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**Part A:** A Problem-Solving Process

**Part B:** Data Measurement and Variation

**Part C:** Bias in Measurement

**Part D:** Bias in Sampling

**Homework**

Statistics is a problem-solving process that seeks answers to questions through data. In this session, we begin to explore the problem-solving process of statistics and to investigate how data vary. This process typically has four components:

- Ask a Question
- Collect Appropriate Data
- Analyze the Data
- Interpret the Results

In this session, you will learn the following:

- Statistics is a problem-solving process with four components.
- Data consist of measurements of a particular variable.
- There are two types of variables — quantitative and qualitative.
- There are many sources of variation in data, including random error and bias.

Many teachers focus solely on the third component of our four-step process for statistical investigations: data analysis. But to properly understand your data, you need to do more than simply examine them. Specifically, there are four things you should consider:

A statistics problem typically contains four integral components:

- Formulation of a statistical question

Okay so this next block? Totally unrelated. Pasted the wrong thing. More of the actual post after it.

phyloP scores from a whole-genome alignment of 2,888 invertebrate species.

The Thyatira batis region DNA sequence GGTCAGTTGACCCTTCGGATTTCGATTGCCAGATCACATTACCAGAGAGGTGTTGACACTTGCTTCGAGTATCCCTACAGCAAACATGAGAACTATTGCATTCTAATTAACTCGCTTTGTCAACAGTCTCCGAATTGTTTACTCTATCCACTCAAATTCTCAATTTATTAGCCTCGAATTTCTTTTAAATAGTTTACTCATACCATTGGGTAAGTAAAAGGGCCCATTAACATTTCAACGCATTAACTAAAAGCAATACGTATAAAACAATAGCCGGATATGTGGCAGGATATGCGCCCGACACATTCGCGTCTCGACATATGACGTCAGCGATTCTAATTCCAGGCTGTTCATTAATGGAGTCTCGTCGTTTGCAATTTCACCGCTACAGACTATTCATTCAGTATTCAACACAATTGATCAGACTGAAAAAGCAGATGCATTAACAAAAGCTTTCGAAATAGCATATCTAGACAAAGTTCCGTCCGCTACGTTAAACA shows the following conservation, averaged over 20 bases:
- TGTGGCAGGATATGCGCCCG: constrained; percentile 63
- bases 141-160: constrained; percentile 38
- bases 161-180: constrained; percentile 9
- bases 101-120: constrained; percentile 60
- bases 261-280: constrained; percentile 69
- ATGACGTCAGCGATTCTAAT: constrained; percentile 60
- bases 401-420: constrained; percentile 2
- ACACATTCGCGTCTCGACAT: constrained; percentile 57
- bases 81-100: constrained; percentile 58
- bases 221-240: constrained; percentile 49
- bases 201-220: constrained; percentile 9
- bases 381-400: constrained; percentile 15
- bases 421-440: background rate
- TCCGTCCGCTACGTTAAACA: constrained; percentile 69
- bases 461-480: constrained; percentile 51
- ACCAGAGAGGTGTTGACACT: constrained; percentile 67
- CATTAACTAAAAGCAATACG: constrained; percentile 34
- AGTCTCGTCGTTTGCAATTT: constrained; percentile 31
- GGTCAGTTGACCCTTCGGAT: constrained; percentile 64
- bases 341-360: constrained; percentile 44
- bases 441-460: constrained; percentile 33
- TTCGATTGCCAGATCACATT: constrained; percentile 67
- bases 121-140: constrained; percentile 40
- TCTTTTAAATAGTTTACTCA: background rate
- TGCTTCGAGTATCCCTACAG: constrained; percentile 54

- The nature of data
- Particular ways to examine data
- Types of interpretations

These four elements serve as the foundation of all the activities in this course. The activities in Part B of this session begin with a question (or questions) and then focus on the nature of data. Each activity emphasizes three points:

- Data consist of measurements of a particular variable.
- There is variation in data.
- There are many potential sources of this variation.

Two questions recur throughout this session: Why are there differences (i.e., variation) in our measurements? What is the source of this variation?

Parts C and D look at two kinds of “bias” in data. Part C uses an Interactive Activity to examine how measurement bias might arise. Part D uses an Interactive Activity that demonstrates how bias can occur in sample selection by looking at the difference between human selection and random selection.

**Materials Needed:**

- foot-long rulers
- yardsticks
- tape measures
- meter sticks
- metric rulers

The following materials are needed for those choosing to do hands-on activities:

- up to 32 pennies
- metric scales that are accurate to 1/100 of a gram
- a stopwatch or watch with a second hand
- five boxes of raisins